Anyway, sorry I haven’t written much lately! The holiday season hit us hard this year and I was scrambling to fulfill a bunch of lollipop orders. This is my biggest season for lollipop sales.

I will write more in the upcoming year. I have goals: to run a half marathon and write more. Also: BAKING. But that’s a given.

Lastly, and more importantly: Happy New Year, my friends!

HOLY SHIT. Pictures.

This is my neighborhood. I took a walk earlier to see how things were going before Irene hits. (Captions above each picture.)

The new fish shack near the water. Haven’t been yet.

Bagelsmith. They stay open ALL THE TIME. Seriously, it could be the end of days and you could buy a a bagel there.

The Future Perfect with a perfectly funny window treatment.

East River State Park. Mandatory evacuation for this area (about four blocks from us) It was basically a ghost town.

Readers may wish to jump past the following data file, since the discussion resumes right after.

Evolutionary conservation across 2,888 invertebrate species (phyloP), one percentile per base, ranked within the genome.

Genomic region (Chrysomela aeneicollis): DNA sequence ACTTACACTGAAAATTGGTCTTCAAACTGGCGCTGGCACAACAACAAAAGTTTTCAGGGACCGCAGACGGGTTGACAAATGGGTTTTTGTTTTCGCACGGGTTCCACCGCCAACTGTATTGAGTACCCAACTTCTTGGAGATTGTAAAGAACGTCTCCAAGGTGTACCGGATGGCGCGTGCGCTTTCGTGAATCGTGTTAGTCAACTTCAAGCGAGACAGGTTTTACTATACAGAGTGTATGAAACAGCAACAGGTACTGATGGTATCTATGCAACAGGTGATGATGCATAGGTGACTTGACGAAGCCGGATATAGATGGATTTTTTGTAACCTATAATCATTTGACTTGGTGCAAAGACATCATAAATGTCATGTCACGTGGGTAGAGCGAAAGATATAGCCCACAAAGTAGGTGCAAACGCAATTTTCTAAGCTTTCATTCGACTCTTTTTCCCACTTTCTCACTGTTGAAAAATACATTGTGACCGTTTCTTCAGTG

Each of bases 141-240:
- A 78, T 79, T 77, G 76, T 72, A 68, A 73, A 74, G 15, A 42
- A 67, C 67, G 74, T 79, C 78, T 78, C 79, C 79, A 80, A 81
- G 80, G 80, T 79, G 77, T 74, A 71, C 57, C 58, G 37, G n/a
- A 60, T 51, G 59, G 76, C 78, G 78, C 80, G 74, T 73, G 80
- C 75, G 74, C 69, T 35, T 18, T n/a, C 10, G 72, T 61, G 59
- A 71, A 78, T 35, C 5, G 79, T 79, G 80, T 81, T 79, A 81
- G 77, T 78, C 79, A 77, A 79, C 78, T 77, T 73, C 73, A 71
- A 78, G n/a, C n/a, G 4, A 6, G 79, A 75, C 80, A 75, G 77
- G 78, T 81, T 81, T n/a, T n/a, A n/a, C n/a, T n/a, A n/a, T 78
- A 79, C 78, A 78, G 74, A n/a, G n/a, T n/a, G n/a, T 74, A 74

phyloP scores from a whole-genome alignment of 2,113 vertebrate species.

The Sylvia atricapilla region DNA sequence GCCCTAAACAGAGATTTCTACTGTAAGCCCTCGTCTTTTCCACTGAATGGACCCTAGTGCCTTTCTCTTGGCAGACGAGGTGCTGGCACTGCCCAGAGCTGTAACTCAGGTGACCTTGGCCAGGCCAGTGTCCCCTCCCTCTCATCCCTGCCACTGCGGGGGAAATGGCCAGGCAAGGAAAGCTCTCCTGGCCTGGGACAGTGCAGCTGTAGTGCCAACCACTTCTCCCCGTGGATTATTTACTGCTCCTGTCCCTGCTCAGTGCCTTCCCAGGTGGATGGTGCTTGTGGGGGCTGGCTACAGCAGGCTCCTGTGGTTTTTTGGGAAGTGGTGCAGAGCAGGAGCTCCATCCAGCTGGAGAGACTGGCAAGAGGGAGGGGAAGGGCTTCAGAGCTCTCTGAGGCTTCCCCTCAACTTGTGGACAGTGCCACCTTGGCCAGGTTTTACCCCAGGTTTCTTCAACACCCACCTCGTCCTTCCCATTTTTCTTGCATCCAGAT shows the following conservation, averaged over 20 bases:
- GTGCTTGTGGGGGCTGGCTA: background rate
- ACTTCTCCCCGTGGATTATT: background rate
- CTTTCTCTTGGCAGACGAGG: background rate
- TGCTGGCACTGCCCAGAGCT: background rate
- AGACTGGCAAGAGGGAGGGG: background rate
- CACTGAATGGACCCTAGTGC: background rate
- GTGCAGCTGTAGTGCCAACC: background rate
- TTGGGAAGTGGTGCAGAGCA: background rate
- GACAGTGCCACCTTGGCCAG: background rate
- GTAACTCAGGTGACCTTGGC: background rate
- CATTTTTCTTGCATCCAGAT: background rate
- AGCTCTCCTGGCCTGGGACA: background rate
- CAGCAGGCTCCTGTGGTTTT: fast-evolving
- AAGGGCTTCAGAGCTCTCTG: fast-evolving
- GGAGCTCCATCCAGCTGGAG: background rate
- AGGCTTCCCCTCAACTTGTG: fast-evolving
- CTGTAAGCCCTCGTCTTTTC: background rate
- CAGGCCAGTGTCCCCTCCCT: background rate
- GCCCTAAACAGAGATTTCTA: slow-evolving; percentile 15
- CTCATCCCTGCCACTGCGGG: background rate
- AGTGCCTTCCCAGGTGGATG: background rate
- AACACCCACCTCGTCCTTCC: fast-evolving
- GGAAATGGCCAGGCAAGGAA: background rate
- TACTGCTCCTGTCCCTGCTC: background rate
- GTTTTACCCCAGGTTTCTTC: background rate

Blackbird Parlour. Boarded up but bumping inside.

Oy Vey indeed. (I have no idea what this bar is called or how it’s still open at all to be honest.)

NYC Muffins. Boarded up but ready for business. As you can see, everyone is in a panic.

Teddy’s Bar and Grill. AKA place where scenes from Boardwalk Empire was shot. (Among other shows/movies.)

Oh, and this is my baby. Arrr!

The Comfort Of Strangers. (I’m Her Ghost.)

We live on the fifth floor of an apartment building that overlooks several houses and backyards. We chose the fifth floor because of the view. And over the years we’ve gotten to know the people who make up that view even though they have no idea who we are. I take a great deal of comfort in this view and the people who live here. It’s like a rerun, an old movie, a longtime friend.

There was the naked couple who ran through the first snowfall of 2009. They moved out two weeks after we moved in and I still kind of miss them.

There was this: